5. Practice clear communication
Another one of the important clinical goals for nursing students is to practice communicating with those around them and pay attention to how the staff clarifies things they need. Nurses are responsible for making sure they communicate with not only the patient and their family members but also the entire interdisciplinary team. By using clear communication throughout nursing school, you will set yourself up for a smooth transition when you go from nursing student to nurse.
6. Administering different medications
During your didactic courses, you learned that medicine comes in many different forms or routes. Know and practice your landmarks for IV vs PO vs IM vs SQ and ensure you understand when one is more appropriate than the others. This nursing clinical goal is an important safety one, because not all medications have the same dose, depending on the route many times will determine the appropriate dosage. Nurses do not need to know every piece of every medication ever created, but they need to know where to find the information from trusted sources.
7. Say yes to every opportunity
Make this a priority! The only way you are going to gain experience and insight is if you expose yourself to new environments and situations. Every nurse is different, but some like teaching new nurses more than others, if a senior nurse on the floor asks if you want to help with a particular skill, its probably because they genuinely want to help you learn. They will also know a little bit more of what is unique to their department so take every opportunity to learn, observe and try for yourself while someone is there with you. And don’t be afraid to ask questions. Think of this as your swim lesson before you’re pushed into the deep end, you want to be as prepared as possible and learn every tip and trick someone is willing to offer.
8. Do compressions if given the chance
As a nursing student, now is the perfect time to do compressions for the first time, while many other trained professionals are in the same room as you. Make sure you are always available and ready to jump in as needed. From day one, this is a skill you will be expected to perform on your own. If you have never done CPR, some of the best clinical goals for nursing students are goals like these that might make you uncomfortable but have limited opportunities to practice before you are expected to take the lead on your own.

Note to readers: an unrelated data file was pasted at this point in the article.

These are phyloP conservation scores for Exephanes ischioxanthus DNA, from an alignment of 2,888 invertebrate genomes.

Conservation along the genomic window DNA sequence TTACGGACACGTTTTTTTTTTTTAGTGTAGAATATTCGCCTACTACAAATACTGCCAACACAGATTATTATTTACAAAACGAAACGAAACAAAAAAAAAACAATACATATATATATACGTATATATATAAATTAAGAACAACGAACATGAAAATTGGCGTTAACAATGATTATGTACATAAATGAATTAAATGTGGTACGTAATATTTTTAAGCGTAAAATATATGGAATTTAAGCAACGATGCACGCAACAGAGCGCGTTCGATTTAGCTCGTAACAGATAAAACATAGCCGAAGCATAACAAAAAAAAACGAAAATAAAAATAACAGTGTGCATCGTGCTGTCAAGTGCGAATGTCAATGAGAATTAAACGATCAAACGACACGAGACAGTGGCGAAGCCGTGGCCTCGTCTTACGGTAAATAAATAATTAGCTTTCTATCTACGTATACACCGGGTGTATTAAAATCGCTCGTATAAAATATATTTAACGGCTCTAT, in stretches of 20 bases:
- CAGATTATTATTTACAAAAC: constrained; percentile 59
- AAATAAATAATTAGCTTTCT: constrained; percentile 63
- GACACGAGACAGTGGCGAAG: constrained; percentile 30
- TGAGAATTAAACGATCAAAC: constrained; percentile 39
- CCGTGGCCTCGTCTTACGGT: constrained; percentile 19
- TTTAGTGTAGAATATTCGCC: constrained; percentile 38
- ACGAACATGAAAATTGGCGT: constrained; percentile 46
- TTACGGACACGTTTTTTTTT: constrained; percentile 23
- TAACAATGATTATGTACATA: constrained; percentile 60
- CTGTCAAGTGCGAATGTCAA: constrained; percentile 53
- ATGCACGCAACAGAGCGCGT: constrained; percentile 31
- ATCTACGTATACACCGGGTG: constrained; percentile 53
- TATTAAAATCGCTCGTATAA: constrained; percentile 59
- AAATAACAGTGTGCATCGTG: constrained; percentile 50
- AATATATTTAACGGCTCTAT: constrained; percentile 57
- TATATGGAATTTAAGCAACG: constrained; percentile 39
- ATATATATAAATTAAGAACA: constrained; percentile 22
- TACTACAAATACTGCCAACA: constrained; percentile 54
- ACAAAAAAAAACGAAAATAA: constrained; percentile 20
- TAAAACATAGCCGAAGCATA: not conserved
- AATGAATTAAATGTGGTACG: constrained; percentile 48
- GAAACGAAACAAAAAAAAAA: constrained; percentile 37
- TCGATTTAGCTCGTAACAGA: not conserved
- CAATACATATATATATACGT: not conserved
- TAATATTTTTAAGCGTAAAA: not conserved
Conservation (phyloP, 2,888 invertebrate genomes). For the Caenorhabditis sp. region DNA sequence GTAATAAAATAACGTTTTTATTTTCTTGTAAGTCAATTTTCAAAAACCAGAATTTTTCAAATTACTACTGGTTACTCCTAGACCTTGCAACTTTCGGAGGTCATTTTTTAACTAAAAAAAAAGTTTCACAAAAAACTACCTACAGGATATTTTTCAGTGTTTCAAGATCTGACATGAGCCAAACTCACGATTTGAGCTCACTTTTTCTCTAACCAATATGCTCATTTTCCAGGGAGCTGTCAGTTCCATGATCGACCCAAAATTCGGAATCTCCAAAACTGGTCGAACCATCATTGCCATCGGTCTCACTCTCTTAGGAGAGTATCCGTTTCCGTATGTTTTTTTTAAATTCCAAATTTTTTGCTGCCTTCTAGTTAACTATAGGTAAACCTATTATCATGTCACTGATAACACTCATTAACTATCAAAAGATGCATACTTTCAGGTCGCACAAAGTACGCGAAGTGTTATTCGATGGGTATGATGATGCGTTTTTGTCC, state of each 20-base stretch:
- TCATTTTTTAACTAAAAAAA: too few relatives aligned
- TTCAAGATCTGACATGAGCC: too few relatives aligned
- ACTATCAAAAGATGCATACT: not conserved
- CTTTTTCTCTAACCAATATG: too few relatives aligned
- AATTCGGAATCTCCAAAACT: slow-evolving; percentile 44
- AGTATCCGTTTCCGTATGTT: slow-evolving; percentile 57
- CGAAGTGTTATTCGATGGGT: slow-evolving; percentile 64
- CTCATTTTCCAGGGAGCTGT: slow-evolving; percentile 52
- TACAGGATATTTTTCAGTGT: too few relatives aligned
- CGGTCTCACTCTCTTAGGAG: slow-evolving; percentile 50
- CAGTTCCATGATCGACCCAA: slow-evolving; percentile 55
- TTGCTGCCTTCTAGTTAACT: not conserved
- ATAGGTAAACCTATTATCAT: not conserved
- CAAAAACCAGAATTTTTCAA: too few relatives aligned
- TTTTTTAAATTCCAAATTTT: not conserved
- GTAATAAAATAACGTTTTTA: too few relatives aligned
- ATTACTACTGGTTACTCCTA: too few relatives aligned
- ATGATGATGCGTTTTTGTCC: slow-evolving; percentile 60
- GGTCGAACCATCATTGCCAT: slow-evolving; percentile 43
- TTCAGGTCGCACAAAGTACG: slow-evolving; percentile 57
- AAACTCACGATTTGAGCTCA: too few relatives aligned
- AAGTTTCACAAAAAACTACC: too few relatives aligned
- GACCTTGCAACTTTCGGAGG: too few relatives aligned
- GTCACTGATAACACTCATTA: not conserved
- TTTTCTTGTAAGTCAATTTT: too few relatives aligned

9. Use your resources
Within any department, there are always additional resources to assist in the care for your patients. Know what resources are available to you and use these resources from day one to ensure the best quality care you can. There are specialty teams
that are trained, like pharmacy or your education team, that have even more resources available to them to assist you. Don’t be afraid to utilize the team around you. Need help moving a patient that is on a vent? Ask your assigned Respiratory Therapist to help you. They might even teach you something about the vent you didn’t know about.
10. Learn and follow the chain of command.
This might look a little bit different for each unit but for the most part it follows the same job title of command. Even as a student it is beneficial to know who the next person up the chain of command is so that you are prepared if a problem arises. The Chief Executive Officer of the Hospital isn’t the one directly responsible for making sure the equipment is working on the floor, but if you notice a problem, the charge nurse of that unit would be the best person to mention it to. Take care of what you can at the lowest chain of command first and if needed continue up until the problem is resolved.
11. Practice giving and receiving report
Listen carefully to how other nurses are doing this and note what you like and don’t like. The standardized way to give report is by following an SBAR format. Explain the situation, the clinical background, the findings of your assessment that pertain to the situation and background, and then your recommendations for the oncoming shift. There is no exact science to it, it takes practice and still and is one of the important clinical goals for nursing students in any program. Remember other nurses can also see the same chart you are so you do not need to go over every single element. Be concise, clear, and as helpful as you can for the oncoming shift. Ask questions when you have them because report is the best time to clarify any discrepancies or unfamiliarities.